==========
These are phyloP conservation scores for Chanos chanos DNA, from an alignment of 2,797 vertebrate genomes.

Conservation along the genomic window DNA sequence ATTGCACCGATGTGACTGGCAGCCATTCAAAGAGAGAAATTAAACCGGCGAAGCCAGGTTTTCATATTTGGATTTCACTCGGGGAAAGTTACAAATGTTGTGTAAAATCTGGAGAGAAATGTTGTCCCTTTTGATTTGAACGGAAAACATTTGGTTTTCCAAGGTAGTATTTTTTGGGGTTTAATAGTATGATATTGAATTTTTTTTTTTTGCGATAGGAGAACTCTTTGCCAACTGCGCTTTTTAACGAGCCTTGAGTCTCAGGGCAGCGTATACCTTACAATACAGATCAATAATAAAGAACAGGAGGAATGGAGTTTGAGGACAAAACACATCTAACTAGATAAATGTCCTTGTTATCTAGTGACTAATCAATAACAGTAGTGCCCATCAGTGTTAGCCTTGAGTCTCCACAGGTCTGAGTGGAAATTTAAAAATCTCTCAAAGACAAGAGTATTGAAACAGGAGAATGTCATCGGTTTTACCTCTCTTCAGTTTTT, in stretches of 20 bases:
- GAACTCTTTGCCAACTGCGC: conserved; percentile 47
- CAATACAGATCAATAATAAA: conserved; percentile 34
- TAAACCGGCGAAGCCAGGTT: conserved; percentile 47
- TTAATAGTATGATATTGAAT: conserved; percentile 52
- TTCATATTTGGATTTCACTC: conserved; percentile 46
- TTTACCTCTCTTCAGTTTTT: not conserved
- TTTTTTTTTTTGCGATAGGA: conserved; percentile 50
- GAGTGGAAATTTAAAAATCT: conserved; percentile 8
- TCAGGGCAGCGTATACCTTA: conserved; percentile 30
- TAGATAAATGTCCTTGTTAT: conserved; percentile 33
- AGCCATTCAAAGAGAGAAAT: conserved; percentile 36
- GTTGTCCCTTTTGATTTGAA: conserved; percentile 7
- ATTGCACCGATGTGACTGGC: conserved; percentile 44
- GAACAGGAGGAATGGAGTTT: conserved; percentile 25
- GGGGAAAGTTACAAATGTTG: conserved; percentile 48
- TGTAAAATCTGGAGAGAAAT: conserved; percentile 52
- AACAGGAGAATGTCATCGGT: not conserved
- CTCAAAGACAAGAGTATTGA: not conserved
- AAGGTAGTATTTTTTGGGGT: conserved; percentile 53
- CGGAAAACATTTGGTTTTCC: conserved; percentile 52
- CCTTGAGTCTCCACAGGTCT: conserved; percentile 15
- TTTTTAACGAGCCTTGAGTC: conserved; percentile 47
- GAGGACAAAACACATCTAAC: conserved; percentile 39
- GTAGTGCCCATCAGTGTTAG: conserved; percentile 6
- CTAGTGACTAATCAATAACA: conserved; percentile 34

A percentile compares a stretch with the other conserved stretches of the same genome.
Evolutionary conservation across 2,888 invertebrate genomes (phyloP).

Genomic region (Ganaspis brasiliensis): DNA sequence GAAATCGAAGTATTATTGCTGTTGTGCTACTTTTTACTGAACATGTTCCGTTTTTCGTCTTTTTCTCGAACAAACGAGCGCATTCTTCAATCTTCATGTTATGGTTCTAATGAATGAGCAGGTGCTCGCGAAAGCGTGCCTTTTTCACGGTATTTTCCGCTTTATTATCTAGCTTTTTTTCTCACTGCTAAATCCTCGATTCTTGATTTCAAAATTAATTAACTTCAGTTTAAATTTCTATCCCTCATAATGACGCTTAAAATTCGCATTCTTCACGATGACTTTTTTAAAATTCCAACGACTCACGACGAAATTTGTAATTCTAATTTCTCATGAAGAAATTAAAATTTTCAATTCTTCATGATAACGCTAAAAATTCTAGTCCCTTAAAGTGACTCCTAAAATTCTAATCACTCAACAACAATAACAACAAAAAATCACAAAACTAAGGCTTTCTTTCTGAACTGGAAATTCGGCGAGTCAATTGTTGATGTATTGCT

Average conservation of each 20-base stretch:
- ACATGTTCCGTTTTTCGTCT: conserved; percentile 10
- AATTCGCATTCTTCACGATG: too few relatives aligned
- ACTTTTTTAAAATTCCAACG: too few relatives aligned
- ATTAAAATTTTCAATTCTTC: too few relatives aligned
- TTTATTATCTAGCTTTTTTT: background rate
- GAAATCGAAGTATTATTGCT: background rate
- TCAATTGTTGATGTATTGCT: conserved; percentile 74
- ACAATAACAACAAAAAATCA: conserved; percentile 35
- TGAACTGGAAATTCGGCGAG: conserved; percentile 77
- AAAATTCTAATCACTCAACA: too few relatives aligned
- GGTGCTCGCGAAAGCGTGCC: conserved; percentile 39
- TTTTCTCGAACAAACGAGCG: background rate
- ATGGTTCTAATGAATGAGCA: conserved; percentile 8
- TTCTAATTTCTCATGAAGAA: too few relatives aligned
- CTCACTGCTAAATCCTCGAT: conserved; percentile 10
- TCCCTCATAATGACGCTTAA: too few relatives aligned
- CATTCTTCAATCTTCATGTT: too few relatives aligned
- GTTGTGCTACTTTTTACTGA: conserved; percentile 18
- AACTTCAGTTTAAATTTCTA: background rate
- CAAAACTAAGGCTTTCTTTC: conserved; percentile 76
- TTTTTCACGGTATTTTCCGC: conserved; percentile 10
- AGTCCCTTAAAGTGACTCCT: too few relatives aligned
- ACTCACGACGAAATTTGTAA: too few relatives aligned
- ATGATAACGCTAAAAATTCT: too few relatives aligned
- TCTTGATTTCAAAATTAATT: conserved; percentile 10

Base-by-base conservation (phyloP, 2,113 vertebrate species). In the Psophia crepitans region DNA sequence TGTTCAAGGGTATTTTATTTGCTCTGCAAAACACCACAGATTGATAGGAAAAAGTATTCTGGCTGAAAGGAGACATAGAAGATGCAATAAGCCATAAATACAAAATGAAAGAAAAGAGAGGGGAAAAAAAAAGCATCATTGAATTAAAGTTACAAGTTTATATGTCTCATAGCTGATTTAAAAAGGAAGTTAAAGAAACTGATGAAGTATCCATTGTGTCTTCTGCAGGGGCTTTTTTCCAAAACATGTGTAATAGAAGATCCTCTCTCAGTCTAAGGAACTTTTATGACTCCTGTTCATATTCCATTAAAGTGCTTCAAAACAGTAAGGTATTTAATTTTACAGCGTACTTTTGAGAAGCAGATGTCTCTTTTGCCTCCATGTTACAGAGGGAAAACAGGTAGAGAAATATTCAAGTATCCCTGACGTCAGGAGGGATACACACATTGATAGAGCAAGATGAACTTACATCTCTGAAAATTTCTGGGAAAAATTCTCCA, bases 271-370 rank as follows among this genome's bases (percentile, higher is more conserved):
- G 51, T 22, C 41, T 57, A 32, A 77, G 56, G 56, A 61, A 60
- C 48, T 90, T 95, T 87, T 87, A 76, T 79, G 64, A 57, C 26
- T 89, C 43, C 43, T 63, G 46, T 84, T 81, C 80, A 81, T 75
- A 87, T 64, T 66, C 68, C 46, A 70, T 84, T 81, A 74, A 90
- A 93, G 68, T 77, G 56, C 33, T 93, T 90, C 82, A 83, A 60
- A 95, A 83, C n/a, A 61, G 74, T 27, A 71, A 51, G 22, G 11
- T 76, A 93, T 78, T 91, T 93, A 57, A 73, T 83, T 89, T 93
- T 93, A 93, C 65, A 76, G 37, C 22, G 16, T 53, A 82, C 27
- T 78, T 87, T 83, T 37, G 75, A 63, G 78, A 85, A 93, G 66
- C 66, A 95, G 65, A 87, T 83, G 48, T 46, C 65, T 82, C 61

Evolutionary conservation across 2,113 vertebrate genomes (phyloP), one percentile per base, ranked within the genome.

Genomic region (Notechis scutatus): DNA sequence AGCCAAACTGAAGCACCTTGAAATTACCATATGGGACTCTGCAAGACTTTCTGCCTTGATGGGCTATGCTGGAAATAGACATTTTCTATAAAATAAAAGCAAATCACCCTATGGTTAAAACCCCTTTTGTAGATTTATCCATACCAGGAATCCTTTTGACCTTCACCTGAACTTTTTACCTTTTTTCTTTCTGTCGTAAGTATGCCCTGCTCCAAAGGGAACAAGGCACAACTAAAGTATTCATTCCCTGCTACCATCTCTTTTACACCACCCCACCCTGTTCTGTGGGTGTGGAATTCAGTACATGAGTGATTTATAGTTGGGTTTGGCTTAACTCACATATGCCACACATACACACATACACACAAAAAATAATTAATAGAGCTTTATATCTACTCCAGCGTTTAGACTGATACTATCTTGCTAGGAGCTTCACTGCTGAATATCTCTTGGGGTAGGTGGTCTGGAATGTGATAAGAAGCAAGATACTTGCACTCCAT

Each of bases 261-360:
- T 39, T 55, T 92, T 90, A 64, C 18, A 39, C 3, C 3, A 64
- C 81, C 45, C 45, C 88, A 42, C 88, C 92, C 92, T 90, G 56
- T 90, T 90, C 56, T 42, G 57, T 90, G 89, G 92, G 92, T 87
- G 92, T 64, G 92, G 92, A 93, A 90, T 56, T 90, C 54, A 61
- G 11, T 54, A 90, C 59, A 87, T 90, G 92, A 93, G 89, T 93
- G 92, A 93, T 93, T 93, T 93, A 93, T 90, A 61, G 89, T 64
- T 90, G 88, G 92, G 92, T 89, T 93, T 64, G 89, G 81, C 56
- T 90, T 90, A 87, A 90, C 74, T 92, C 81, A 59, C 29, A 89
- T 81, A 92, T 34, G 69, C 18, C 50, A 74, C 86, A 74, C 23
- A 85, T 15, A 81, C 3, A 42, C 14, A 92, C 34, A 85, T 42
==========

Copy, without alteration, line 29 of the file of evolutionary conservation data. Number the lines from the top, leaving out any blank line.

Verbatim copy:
Evolutionary conservation across 2,888 invertebrate genomes (phyloP).